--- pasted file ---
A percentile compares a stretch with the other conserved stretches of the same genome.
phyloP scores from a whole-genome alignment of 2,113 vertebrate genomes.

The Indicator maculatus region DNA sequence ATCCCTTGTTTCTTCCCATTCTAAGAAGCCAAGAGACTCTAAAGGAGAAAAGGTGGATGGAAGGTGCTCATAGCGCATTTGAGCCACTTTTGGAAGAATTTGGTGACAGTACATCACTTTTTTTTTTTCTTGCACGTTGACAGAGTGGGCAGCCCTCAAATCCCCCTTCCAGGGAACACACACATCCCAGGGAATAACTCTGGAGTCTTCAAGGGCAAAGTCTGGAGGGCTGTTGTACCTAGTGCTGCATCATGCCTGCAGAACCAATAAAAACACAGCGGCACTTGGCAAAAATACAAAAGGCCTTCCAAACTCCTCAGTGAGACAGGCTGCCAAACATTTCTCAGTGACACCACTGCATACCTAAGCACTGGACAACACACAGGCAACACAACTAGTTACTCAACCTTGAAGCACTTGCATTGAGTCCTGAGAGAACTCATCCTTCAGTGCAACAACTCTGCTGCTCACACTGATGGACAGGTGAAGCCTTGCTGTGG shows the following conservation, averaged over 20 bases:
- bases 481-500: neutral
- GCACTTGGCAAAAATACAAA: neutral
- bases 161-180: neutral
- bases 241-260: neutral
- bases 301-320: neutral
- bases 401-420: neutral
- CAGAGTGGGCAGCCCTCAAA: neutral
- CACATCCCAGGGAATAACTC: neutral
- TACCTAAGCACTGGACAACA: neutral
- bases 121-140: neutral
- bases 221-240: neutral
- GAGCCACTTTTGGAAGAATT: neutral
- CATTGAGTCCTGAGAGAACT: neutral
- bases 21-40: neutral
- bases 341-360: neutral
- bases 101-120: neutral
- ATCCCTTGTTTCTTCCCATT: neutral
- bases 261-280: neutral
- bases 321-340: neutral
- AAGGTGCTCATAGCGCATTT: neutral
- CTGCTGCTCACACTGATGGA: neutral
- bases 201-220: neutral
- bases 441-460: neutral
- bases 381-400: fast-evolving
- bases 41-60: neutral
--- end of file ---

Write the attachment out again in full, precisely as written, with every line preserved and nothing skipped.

A percentile compares a stretch with the other conserved stretches of the same genome.
phyloP scores from a whole-genome alignment of 2,113 vertebrate genomes.

The Indicator maculatus region DNA sequence ATCCCTTGTTTCTTCCCATTCTAAGAAGCCAAGAGACTCTAAAGGAGAAAAGGTGGATGGAAGGTGCTCATAGCGCATTTGAGCCACTTTTGGAAGAATTTGGTGACAGTACATCACTTTTTTTTTTTCTTGCACGTTGACAGAGTGGGCAGCCCTCAAATCCCCCTTCCAGGGAACACACACATCCCAGGGAATAACTCTGGAGTCTTCAAGGGCAAAGTCTGGAGGGCTGTTGTACCTAGTGCTGCATCATGCCTGCAGAACCAATAAAAACACAGCGGCACTTGGCAAAAATACAAAAGGCCTTCCAAACTCCTCAGTGAGACAGGCTGCCAAACATTTCTCAGTGACACCACTGCATACCTAAGCACTGGACAACACACAGGCAACACAACTAGTTACTCAACCTTGAAGCACTTGCATTGAGTCCTGAGAGAACTCATCCTTCAGTGCAACAACTCTGCTGCTCACACTGATGGACAGGTGAAGCCTTGCTGTGG shows the following conservation, averaged over 20 bases:
- bases 481-500: neutral
- GCACTTGGCAAAAATACAAA: neutral
- bases 161-180: neutral
- bases 241-260: neutral
- bases 301-320: neutral
- bases 401-420: neutral
- CAGAGTGGGCAGCCCTCAAA: neutral
- CACATCCCAGGGAATAACTC: neutral
- TACCTAAGCACTGGACAACA: neutral
- bases 121-140: neutral
- bases 221-240: neutral
- GAGCCACTTTTGGAAGAATT: neutral
- CATTGAGTCCTGAGAGAACT: neutral
- bases 21-40: neutral
- bases 341-360: neutral
- bases 101-120: neutral
- ATCCCTTGTTTCTTCCCATT: neutral
- bases 261-280: neutral
- bases 321-340: neutral
- AAGGTGCTCATAGCGCATTT: neutral
- CTGCTGCTCACACTGATGGA: neutral
- bases 201-220: neutral
- bases 441-460: neutral
- bases 381-400: fast-evolving
- bases 41-60: neutral